Just like the bees do.
I am writing a book on the idea – so expect more like this in future postings.
I have also posted Presence over Process on MIX – The Management Information Exchange – please add comments and vote for the idea there or add your comments here as you wish. Always valuable!
In the week that Steve Jobs gave up as CEO of Apple, I was reminded by a good friend, Cliff, of part of Jobs’ address to Stamford students in 2005:
“You can’t connect the dots looking forward. You can only connect them looking backwards, so you have to trust that the dots will somehow connect in your future. You have to trust in something: your gut, destiny, life, karma, whatever – because believing that the dots will connect down the road will give you the confidence to follow your heart, even when it leads you off the well-worn path, and that will make all the difference.”
The idea that “dots will connect down the road” is such an interesting one. So many things become obvious with the benefit of hindsight. So it was, whilst on holiday in Sicily over the past ten days, that I was thinking about the importance of coincidences when looking back in life.
How many times in your life have you thought “That’s a coincidence!” – and the event or chance meeting has led to something important developing further down the road?
There is also the famous puzzle about how many people you need to gather together in a group for there to be less than a 50% probability that two in the group will share a birthday. The answer is not, as may would think 183 (or a half or 366) – but it is, in fact, a mere 23! Therefore coincidences are actually more common than we might at first think!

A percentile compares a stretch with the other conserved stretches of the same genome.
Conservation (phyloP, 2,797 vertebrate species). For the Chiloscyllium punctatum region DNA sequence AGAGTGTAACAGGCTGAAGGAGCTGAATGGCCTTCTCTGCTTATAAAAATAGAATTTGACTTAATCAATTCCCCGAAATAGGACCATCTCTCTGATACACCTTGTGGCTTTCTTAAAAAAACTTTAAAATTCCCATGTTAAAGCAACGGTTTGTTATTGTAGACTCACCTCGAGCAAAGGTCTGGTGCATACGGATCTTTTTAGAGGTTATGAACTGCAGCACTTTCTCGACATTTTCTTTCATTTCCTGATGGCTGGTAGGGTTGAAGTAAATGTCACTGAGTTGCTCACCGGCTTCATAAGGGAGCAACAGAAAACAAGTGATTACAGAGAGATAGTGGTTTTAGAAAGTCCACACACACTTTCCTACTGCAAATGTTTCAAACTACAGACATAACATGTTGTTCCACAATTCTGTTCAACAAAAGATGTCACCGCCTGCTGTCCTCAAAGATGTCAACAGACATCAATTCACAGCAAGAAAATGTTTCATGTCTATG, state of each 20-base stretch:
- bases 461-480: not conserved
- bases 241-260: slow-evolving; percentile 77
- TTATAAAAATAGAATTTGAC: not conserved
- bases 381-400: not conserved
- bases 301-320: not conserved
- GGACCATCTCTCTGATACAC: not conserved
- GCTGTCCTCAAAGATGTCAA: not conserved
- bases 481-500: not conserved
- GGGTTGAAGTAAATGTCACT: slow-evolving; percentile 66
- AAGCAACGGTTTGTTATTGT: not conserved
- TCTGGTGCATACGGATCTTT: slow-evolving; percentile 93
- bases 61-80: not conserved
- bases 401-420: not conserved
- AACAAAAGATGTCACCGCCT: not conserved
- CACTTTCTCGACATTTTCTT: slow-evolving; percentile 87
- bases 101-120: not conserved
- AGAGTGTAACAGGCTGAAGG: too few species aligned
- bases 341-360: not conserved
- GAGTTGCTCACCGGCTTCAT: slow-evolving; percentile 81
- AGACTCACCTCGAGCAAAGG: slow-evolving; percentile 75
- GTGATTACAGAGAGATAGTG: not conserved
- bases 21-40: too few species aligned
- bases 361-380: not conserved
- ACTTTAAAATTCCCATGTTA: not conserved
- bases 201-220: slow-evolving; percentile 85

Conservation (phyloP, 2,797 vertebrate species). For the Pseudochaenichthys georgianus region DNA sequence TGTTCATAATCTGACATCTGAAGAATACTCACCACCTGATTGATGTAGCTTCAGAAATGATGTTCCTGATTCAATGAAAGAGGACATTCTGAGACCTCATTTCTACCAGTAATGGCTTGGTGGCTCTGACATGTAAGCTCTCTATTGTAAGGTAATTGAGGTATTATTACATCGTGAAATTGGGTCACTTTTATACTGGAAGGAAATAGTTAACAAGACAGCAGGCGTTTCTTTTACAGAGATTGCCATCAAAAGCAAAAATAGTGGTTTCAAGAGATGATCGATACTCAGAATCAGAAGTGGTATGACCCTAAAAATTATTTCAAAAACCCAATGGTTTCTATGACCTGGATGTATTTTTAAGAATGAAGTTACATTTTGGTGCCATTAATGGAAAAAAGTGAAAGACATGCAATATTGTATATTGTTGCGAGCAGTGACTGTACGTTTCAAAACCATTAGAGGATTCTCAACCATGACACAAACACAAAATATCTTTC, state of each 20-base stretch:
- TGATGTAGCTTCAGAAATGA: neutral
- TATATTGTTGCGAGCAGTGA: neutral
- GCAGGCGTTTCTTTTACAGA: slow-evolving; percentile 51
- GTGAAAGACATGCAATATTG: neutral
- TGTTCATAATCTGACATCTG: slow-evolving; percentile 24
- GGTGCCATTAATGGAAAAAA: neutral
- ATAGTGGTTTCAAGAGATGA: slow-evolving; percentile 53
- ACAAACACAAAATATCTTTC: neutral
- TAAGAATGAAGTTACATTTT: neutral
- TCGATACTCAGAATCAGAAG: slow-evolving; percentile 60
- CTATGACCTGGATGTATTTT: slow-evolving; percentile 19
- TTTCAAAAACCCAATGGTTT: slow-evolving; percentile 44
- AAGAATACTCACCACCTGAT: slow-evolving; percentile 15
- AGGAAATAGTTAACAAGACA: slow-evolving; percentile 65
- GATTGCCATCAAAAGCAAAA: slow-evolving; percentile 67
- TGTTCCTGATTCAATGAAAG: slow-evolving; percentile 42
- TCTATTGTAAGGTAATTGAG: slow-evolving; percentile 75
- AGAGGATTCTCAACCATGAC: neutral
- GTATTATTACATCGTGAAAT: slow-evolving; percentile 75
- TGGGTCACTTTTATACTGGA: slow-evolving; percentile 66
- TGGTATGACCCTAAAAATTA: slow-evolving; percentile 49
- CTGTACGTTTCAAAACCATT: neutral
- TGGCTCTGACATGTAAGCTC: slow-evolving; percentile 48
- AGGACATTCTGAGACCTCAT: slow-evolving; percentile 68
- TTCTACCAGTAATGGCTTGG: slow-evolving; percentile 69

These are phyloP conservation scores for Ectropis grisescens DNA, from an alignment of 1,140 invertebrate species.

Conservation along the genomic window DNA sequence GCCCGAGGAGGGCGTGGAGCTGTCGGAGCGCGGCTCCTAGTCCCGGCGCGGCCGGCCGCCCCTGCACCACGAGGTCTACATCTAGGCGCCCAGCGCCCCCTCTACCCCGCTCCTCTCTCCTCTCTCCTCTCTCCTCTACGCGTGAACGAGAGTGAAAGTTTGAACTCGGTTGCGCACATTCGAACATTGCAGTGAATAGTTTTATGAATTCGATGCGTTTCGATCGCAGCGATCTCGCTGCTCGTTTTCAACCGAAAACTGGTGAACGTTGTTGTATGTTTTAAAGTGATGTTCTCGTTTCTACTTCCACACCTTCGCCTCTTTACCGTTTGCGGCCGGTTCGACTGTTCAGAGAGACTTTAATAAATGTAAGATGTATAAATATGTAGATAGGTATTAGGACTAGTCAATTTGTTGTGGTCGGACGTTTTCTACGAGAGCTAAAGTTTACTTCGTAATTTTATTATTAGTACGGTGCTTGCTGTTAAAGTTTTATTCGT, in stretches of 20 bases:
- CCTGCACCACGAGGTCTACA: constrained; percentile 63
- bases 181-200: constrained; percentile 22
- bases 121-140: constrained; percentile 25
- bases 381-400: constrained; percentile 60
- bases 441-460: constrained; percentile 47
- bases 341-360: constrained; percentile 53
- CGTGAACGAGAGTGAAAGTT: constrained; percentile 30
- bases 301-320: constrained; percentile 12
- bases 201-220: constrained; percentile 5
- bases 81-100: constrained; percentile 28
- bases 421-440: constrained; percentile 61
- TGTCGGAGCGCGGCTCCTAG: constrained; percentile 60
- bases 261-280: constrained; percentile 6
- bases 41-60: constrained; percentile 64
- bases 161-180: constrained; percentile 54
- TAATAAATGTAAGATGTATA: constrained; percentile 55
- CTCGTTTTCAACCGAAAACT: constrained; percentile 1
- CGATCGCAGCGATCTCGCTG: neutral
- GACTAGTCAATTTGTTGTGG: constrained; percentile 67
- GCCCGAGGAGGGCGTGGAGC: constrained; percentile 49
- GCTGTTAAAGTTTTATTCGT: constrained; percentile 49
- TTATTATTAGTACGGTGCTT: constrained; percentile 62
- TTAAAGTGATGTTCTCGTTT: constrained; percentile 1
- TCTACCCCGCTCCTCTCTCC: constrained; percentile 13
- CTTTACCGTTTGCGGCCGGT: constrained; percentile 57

James Redfield in his book “The Celestine Prophecy” develops the main character with him beginning to notice instances of “synchronicity”, or the realisation that coincidences may have deep, sometimes spiritual meanings.
And, as Einstein charmingly said: “Coincidence is God’s way of remaining anonymous.”
To bring me back to Steve Jobs – his creations (or the creations of Apple) have been important at certain transition points in my life – whether they be the first Apple 2 I bought in 1980, or the Macbook Air I ordered today because my MacBook Pro that I got when I set up Objective Designers 3 years ago packed up last week!
Whether you believe these deeper meanings or not, REFLECT ON IT: When have coincidences changed your direction in life – or the decisions you have made? They have for me. Maybe they have for you?
Please think about these coincidences that have turned your life….and, if you think you have a good story, please put it in the comment box below!
In a week where the Murdoch media empire appeared to lose its power, I came across this video “The Story of Stuff”- perhaps the most important “News of the World” that Murdoch’s empire was at the heart of ignoring.
Even if you have seen it, watch it again: it will make you think again about how the world works.
It is interesting how, with the launch of Apple’s Lion operating system we are still seeing “Design for Obsolescence” as one of the main design principles from what many say is the best design company in the world. It’s time for Apple (and the rest of us) to re-think design for the 21st century so that we can close the circle, not keep pushing the 99% waste down the pipe. Designing for Pull has to be a major factor in this redesign philosophy – and something I will come back to in future posts.